49. Even a cursory look at the admitted facts of the case would show that the transferee had neither performed nor was it willing to perform its obligation under the agreement in the assessment year under consideration. The agreement based on which capital gains are sought to be taxed in the present case is agreement dated 11.5.2005 but this agreement was not adhered to by the transferee. The transferee originally made a payment of Rs.10 lakhs on 11.05.2005 and another payment of Rs.90 lakhs on the same day as refundable security deposit. However, out of this a sum of Rs.50 lakhs was said to be refundable by the landlord to the developer all 05.03.2009. As such, the assessee has received only a meager amount as receipt of part of sale consideration. Admittedly, there is no progress in the development agreement in the assessment year under consideration. The Municipal sanction for development was obtained not in this assessment year and it to as obtained only on 17.09.2006 from the Hyderabad Urban Development Authority. The sanction of the building plan is utmost important for the implementation of the agreement entered between the parties. Without sanction of the building plan, the very genesis of the agreement fails. To enable the execution of the agreement, firstly, plan is to be approved by the compete1lt authority. In fact, the building plan was not got approved by the builder in the assessment year under consideration. Until permission is granted, a developer cannot undertake construction. As a result of this lapse by the transferee, the construction was not taken place ill the assessme1lt year under consideration. There is a breach and break down of development agreement in the assessment year under consideration. Nothing is brough on record by authorities to show that there was development activity in the project during the assessment year under consideration and cost of construction was incurred by the builder/developer. Hence it is to be inferred that no amount of investment by the developer in the construction activity during tile assessment year in this project and it would amount to non-incurring of required cost of acquisition by the developer. In the assessment year under consideration, it is not possible to say whether the developer prepared to carry out those parts of the agreement to their logical end. The developer ill this assessment year had not shown its readiness or having made preparation for Ute compliance of the agreement. The developer has not taken steps to make it eligible to undertake the performance of the agreement which are the primary ingredient that make a person eligible and entitled to make the construction. The act and conduct of the developer in this assessment year shows that it had violated essential terms of the agreement which tend to subvert the relationship established by the development agreement. Being so, it was clear that in the year under consideration, there was no transfer of not only the flats as superstructure but also the proportionate land by the assessee under the joint development agreement, As per clause no. 12.11 and 19.1 of Development Agreement-cum Power of Attorney, time is the essence of the contract and as per clause No. 12.11 the said property is to be developed and hand over the possession of the owners allocation to the owners’ and or their nominees within 24 months from the date of receiving the sanction of the plan from HUDA and Municipality/Gram Panchayat with a further grace period of 3. months. But the fact remains that the transferee was not only failed to perform its obligations under the. agreement, but also unwilling to perform its obligations in the assessment’ year under consideration. Even otherwise, the assessing authorities has not brought on record the actual position of the project even as on the date of assessment or he has not recorded the findings whether the developer started the construction work at any time during the assessment year under consideration or any development has taken place in the project in the relevant period. He went on to proceed on the sole issue with regard to handing over the possession of the property to the developer in part performance of the Development Agreement-cum-General power of Attorney. In our opinion, the handing over of the possession of the property is only one of the condition u/s. 53A of the Transfer of Property Act but it is not the sole and isolated condition. It is necessary to go into whether or not the transferee was ‘willing to perform’ its obligation under these consent terms. When transferee, by its conduct and by its deeds, demonstrates that it is unwilling to perform its obligations under the agreement in this assessment year, the date of agreement ceases to be relevant. In such a situation, it is only the actual performance of transferee’s obligations which can give rise to the situation envisaged in Section 53A of the Transfer of Property Act. On these facts, it is not possible to hold that the transferee was willing to perform its obligations in the financial year in which the capital gains are sought to be taxed by the Revenue. We hold that this condition laid down under Section 53A of the Transfer of Property Act was not satisfied in this assessment year. Once We come to the conclusion that the transferee was not ‘willing to perform’ as stipulated by and within meanings assigned to this expression under Section 53A of the Transfer of Property Act, its Contractual obligations ill this previous year relevant to the present assessment year, it is only a corollary to this finding that the development agreement dt. 11.5.2005 based on which the impugned taxability of capital gain is imposed by the AO and upheld by the CIT(A), cannot be said to be a “contract of the nature referred to in Section 53A of the Transfer of Property Act” and, accordingly, provisions of Section 2(47)(v) cannot be invoked on the facts of this case Chaturbhuj Dwarkadas Kapadia v. Oil’s case (supra) undoubtedly lays down a proposition Which, more often than not, favours the Revenue, but, on the facts of this case, the said judgment supports the case of the assessee inasmuch as ‘willingness to perform’ has been specifically recognized as one of the essential ingredients to cover a transaction by the scope of Section 53A of the Transfer of Property Act. Revenue does not get any assistance from this judicial precedent. The very foundation of Revenue’s case is thus devoid of legally sustainable basis.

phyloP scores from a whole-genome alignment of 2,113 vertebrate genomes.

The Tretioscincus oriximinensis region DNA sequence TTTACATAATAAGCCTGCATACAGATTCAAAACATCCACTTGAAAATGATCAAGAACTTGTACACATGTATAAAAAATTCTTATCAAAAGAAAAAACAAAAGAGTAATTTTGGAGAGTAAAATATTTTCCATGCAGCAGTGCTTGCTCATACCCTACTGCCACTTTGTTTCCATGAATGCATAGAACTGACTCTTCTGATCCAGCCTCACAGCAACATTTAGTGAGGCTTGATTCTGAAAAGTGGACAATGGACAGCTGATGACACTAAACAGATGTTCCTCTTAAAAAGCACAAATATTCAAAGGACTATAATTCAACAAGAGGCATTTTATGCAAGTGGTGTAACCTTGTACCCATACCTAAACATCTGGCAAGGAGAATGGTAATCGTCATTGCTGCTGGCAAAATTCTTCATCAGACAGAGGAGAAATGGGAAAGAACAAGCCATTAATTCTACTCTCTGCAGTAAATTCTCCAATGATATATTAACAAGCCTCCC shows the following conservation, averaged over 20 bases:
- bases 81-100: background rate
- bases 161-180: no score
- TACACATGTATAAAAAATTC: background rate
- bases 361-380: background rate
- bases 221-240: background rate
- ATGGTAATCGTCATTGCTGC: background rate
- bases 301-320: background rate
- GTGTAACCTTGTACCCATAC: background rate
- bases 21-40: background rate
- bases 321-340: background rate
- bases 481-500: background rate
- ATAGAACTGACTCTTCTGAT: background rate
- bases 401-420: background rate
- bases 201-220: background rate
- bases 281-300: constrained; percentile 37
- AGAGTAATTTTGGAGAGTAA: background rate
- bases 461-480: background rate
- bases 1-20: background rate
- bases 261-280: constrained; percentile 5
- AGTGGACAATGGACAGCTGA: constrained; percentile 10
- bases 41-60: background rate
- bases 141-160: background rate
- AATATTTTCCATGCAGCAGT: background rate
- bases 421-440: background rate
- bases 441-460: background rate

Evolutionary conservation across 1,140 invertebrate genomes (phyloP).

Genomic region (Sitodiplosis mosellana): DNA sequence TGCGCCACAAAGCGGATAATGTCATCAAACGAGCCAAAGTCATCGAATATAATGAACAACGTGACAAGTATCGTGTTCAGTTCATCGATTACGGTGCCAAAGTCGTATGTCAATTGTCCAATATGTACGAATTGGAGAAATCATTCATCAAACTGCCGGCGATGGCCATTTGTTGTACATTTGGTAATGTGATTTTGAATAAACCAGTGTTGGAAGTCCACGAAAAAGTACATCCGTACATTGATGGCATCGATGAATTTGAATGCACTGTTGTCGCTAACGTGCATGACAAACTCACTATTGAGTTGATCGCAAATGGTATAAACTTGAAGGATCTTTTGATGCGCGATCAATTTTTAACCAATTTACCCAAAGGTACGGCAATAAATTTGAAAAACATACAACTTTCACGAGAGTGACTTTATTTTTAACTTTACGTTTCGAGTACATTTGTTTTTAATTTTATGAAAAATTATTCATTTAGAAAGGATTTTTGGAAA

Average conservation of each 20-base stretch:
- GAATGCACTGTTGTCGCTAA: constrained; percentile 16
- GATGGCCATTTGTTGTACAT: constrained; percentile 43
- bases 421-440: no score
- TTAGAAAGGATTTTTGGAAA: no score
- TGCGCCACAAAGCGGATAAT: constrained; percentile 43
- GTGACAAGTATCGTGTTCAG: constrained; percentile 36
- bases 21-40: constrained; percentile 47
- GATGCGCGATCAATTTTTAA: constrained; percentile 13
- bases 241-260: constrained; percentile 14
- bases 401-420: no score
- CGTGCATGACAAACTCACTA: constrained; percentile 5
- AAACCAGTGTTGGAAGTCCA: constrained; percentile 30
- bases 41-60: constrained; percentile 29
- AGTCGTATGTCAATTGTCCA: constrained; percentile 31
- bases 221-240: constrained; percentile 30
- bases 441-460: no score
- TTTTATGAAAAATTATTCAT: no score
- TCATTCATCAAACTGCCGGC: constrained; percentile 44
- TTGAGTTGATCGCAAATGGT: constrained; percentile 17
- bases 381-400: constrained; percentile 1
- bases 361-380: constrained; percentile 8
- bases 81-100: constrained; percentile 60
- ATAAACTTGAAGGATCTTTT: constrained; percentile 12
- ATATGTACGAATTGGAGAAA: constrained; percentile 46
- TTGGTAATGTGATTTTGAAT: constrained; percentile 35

50. That is clearly an erroueous assumption, and an the provisions of deemed transfer under Section 2(47)(v) could not have been invoked on the facts of the present case and for the assessment year in dispute before us. In the present case, the situation is that the assessee has received only a ‘meager amount’ out of total consideration, the transferee is avoiding adhering to the agreement and there is no evidence brought on record by the revenue authorities to show that there was actual construction has been taken place at the impugned property in the assessment year under consideration and also there is no evidence to show that the right to receive the sale consideration was actually accrued to the assessee. Without accrual of the consideration to the assessee, the assessee is not expected to pay capital gains on the entire agreed sales consideration. When time is essence of the contract, and the time schedule is not adhered to, it cannot be said that such a contract confers any rights on the vendor/landlord to seek redressal under Section 53A of the Transfer of Property Act. This agreement cannot, therefore, be said to be in the nature of a contract referred to in Section 53A of the Transfer of Property Act. It cannot, therefore, be said that the provisions of Section 2(47)(v) will apply in the situation before us. Considering the facts and circumstances of the present case as discussed above, we are of the considered view that the assessee deserves to succeed on reason that the capital gains could not have been taxed in the in this assessment year in appeal before us. The other grounds raised by the assessees in their appeals have become irrelevant at this point of time as we have held that provisions of section 2(47)(v) will not apply to the assessees in the assessment year under consideration. Consequently, the appeal filed by the revenue in ITA No. 328 to 331/Hyd/2011 have become infructuous and dismissed accordingly.